A new drug, Luxturna, literally allows blind people to see. It does it by using a virus to insert new genes into patients’ eyes. This morning, Luxturna’s maker, Spark Therapeutics, is announcing the cost of this medical miracle: $425,000 per eye, or $850,000 for most patients.
That figure is actually less than investors and outside experts expected. In December, the investment bank Jefferies had forecast a $1 million price. At the same time as it is announcing the wholesale price, which will be discounted in many cases and should be paid mostly by insurers and government agencies, not individuals, Spark is also announcing a series of steps to help hospitals, insurers, and patients deal with the complications of this high one-time cost.
“Many were anticipating this was going to be over a million dollars because it’s a small patient population,” says Steve Miller, the chief medical officer of Express Scripts, who has often criticized high drug prices. “To be very frank, they’ve hit on a responsible price. Is it inexpensive? Absolutely not. But it’s responsible.”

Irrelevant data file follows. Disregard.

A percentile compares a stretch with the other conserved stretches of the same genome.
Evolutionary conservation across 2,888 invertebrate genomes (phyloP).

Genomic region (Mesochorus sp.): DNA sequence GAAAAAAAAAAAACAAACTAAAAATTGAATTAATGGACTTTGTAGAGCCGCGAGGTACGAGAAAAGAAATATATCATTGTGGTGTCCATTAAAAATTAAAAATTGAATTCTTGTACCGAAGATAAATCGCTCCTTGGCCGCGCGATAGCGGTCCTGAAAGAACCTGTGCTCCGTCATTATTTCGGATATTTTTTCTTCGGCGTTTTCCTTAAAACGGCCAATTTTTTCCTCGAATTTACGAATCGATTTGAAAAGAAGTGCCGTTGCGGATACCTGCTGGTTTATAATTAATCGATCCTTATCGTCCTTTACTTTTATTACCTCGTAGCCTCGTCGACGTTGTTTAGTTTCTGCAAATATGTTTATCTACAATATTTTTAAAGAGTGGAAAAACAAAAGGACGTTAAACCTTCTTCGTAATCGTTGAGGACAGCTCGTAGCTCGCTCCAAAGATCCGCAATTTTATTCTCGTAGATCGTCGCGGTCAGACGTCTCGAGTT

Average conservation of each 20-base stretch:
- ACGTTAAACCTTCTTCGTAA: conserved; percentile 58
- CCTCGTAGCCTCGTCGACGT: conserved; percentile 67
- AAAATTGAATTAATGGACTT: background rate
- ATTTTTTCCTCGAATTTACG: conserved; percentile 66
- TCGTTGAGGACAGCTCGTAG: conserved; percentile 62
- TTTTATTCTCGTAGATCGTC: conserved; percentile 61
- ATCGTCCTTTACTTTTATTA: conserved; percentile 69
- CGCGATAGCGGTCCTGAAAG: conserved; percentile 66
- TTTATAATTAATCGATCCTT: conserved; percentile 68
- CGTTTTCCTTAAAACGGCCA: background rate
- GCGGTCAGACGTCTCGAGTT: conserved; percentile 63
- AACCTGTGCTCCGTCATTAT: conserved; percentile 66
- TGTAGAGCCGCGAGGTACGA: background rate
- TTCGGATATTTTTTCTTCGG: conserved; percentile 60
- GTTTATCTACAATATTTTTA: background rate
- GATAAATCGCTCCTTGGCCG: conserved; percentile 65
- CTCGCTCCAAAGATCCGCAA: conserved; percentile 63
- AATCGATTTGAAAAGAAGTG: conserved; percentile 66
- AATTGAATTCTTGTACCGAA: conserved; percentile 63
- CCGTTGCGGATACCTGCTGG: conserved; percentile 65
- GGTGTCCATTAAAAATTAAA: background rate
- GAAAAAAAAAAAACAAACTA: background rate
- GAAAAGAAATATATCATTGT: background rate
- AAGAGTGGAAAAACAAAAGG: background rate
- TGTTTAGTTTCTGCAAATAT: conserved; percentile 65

Express Scripts is working with Spark on some of the programs it is announcing, which will allow insurers to have an option to receive rebates two-and-a-half years after Luxturna is giving if patients improvements in vision aren’t maintained. (In clinical trials, the benefit endured that long in more than 9 out of 10 patients.)